- barren ground caribou,
- barren grounds,
- barren lands,
- barren strawberry,
Origin of barren
Examples from the Web for barren
First, though, he has to be shocked into recognizing the barren waste of his spiritual life – by spirits.
Without it in the atmosphere, the Earth would be a barren, frozen wasteland.
Ibrahim Hijazi walked me through his barren house, emptied ahead of the demolition.In Jerusalem Home Demolitions, the Biblical Justice of Revenge|Creede Newton|November 25, 2014|DAILY BEAST
Shibirghan, the capital of Jowzjan province, is a remote and barren place, even by Afghan standards.The Warlord Who Defines Afghanistan: An Excerpt From Bruce Riedel’s ’What We Won’|Bruce Riedel|July 27, 2014|DAILY BEAST
In an ugly, barren press conference, they demanded a new election.McDaniel Supporters Allege Fundraising Violations by NRSC|Ben Jacobs|July 12, 2014|DAILY BEAST
He had been more affected than he would confess by that welcome out on the barren.East Angels|Constance Fenimore Woolson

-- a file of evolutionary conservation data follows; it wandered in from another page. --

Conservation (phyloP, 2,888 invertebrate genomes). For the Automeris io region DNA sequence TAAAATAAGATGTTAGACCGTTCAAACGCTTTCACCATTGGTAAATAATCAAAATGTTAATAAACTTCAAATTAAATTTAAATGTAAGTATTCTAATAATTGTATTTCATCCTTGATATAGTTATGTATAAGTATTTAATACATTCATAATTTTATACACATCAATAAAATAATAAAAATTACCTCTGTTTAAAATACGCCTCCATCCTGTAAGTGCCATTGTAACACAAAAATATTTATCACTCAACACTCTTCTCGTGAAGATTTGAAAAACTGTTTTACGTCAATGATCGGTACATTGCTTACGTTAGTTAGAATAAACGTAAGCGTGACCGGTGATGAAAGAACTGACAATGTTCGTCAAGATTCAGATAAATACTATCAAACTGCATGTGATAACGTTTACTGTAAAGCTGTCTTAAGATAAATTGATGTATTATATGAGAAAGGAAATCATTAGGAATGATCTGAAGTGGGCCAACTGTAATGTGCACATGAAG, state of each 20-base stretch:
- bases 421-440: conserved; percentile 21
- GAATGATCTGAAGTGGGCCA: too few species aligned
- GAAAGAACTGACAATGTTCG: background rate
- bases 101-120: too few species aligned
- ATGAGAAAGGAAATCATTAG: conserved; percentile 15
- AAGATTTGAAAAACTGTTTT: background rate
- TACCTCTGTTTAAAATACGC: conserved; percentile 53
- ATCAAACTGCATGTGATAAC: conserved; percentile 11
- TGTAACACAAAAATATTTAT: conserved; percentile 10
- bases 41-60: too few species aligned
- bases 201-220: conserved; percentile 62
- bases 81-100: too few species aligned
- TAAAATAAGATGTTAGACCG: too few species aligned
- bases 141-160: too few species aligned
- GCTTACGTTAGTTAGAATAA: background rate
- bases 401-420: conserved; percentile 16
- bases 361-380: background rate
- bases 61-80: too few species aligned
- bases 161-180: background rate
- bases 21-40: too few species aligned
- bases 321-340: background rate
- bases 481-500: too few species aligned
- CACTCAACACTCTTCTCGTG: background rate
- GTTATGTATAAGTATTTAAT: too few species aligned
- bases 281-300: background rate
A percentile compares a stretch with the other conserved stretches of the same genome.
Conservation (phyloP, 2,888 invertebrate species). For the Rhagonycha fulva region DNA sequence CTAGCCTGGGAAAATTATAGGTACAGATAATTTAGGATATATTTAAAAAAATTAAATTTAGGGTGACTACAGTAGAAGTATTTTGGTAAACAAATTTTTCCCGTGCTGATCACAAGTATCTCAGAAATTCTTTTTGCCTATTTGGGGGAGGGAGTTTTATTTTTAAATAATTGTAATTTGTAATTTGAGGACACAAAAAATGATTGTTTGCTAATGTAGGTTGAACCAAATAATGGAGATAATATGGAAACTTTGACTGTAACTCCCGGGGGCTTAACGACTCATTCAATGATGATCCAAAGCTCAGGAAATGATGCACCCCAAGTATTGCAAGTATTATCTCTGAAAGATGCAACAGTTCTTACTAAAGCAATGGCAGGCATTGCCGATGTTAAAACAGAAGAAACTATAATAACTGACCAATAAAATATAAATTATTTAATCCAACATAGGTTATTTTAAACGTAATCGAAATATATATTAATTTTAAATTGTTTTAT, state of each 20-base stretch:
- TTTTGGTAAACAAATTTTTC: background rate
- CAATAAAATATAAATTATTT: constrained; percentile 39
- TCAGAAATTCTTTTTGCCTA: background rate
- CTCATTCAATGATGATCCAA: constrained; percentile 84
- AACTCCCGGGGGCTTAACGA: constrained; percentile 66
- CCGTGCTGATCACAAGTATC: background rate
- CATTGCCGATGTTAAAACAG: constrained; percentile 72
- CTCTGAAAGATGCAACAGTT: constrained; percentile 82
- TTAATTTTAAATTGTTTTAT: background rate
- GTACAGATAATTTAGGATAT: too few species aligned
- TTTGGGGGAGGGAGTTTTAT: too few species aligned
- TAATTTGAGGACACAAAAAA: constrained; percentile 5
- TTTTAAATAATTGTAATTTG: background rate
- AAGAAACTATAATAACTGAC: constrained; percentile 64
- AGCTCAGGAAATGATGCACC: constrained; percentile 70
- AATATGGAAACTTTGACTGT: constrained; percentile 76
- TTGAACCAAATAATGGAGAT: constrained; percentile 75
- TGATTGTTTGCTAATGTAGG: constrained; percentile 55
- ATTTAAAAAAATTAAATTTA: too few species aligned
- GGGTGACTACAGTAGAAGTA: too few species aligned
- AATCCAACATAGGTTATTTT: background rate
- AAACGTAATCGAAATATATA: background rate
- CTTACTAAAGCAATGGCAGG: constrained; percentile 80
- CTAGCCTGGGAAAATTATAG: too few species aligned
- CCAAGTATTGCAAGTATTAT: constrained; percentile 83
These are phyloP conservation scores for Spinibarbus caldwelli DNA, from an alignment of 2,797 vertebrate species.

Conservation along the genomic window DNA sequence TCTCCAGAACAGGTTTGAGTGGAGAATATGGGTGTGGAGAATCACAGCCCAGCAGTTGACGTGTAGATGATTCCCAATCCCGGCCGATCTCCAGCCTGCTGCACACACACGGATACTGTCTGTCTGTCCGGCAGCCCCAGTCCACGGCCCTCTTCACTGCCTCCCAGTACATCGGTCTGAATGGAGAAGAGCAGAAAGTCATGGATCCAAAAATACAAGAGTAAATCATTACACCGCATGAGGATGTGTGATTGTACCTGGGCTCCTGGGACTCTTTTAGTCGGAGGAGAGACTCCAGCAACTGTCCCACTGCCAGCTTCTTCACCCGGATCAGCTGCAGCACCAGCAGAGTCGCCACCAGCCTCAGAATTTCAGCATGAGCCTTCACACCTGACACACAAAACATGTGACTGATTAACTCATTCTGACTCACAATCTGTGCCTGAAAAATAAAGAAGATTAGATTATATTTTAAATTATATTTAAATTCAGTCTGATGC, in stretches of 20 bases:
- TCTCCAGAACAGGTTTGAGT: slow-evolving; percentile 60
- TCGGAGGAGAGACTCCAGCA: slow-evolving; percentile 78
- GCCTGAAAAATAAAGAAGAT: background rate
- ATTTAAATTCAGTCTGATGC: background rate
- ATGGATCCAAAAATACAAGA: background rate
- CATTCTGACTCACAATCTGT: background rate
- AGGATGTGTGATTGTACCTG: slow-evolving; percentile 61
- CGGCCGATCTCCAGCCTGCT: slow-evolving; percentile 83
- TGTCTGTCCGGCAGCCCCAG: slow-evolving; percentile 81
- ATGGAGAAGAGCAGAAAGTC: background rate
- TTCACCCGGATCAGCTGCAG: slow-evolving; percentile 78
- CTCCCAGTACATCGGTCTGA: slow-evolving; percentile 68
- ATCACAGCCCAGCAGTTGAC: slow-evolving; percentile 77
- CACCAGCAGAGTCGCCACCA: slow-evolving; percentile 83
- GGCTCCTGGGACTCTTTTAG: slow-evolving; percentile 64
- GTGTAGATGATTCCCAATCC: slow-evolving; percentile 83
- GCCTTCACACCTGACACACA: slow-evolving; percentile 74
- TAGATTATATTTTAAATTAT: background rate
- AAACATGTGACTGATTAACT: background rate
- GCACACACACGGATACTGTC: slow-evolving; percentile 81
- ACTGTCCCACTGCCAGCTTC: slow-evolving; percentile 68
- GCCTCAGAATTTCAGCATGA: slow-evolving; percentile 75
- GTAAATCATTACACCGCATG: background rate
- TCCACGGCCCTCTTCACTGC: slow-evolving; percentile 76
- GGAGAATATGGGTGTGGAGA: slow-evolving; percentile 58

The meetings of Miss Anthony and her co-workers were but poorly attended and all but barren of results.Labor and Freedom|Eugene V. Debs
Surely the country was not so crowded with people as to demand the utilization of so barren a region.Canyons of the Colorado|J. W. Powell
It is about ten miles long, and six broad, and is as a general thing, a barren waste.Torrey's Narrative|William Torrey
The whole country is stony and barren, and millet is the only kind of grain that it produces.
Word Origin for barren
c.1200, from Old French baraigne, baraing "sterile, barren" (12c.), perhaps originally brahain, of obscure derivation, perhaps from a Germanic language. In England, originally used of women, of land in France. Of land in English from late 14c. As a noun, mid-13c., "a barren woman;" later of land.
BARRENS. Elevated lands, or plains upon which grow small trees, but never timber. [Bartlett, "Dictionary of Americanisms," 1848]